Northwestern College has an opening for a full-time enrollment counselor position beginning July 16. This position involves managing a recruitment territory and encouraging students to enroll. Responsibilities include traveling to visit with prospective students and their families, following up via multiple communication methods, and assisting with on-campus recruitment events conducted by the admissions office.
A minimum of a bachelor’s degree is required. An ideal candidate will be a self-starter with excellent oral and written communication, interpersonal and organizational skills. Knowledge of and commitment to Christian higher education is expected.
Northwestern College is affiliated with the Reformed Church in America and seeks to more fully reflect the cultural and ethnic diversity of the body of Christ in its faculty, staff, administration and students. Women and candidates from historically underrepresented groups are enthusiastically encouraged to apply. Review of applications will begin immediately and continue until an appointment is made. To apply, send letter of application, résumé and Northwestern College application form to:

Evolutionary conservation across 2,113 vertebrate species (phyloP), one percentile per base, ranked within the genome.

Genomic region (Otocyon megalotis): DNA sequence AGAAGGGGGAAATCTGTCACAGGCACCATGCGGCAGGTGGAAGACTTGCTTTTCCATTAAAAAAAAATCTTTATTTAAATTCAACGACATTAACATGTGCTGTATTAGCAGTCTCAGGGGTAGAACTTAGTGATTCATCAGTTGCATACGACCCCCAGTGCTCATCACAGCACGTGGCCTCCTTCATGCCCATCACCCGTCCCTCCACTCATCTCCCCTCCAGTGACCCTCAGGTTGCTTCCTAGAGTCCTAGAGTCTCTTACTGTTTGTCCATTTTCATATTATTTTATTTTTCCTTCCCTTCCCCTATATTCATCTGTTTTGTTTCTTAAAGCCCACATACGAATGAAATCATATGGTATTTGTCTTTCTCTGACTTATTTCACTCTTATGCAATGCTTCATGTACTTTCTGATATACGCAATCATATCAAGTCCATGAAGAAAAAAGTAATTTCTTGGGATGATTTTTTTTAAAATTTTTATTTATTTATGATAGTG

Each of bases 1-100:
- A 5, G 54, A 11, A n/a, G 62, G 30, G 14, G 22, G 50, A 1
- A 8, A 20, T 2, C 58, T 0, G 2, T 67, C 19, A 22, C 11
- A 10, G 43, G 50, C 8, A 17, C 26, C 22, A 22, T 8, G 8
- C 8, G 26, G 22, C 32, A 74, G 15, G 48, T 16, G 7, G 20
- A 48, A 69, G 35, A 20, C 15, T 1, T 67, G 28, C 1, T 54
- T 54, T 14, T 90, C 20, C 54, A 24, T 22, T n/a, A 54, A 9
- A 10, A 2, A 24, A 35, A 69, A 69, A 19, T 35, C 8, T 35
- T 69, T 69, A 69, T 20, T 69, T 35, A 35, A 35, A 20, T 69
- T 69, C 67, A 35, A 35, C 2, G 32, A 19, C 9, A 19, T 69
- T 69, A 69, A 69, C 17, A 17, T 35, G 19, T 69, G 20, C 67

Our Identity: Northwestern College is a Christian college in the Reformed tradition, founded in 1882 and affiliated with the Reformed Church in America. We are committed to providing a Christian liberal arts education in the context of community among learners on campus and online. We offer bachelor's degrees in traditional and professional programs, as well as graduate degrees and certificate programs.
Our mission: Northwestern College is a Christian academic community engaging students in courageous and faithful learning and living that empowers them to follow Christ and pursue God’s redeeming work in the world. We approach learning and scholarship in conversation with John Calvin’s moving depiction of the “two books” of revelation, Scripture and natural knowledge. As Calvin writes: “Nearly all the wisdom we possess, that is to say, true and sound wisdom, consists of two parts: the knowledge of God and of ourselves.” To which he adds, “in the first place, no one can look upon himself without immediately turning his thoughts to the contemplation of God, in whom he “lives and moves” (Institutes, I.1.1). The most important thing to take from this classic piece of Reformed theol...ogy is this: our very capacity to learn is itself a remarkable gift from God. Our commitment to pursue excellence in teaching students to live lives of meaning and purpose is grounded in the biblical claim that “all things have been created through him and for him” (Colossians 1:13-14; 16).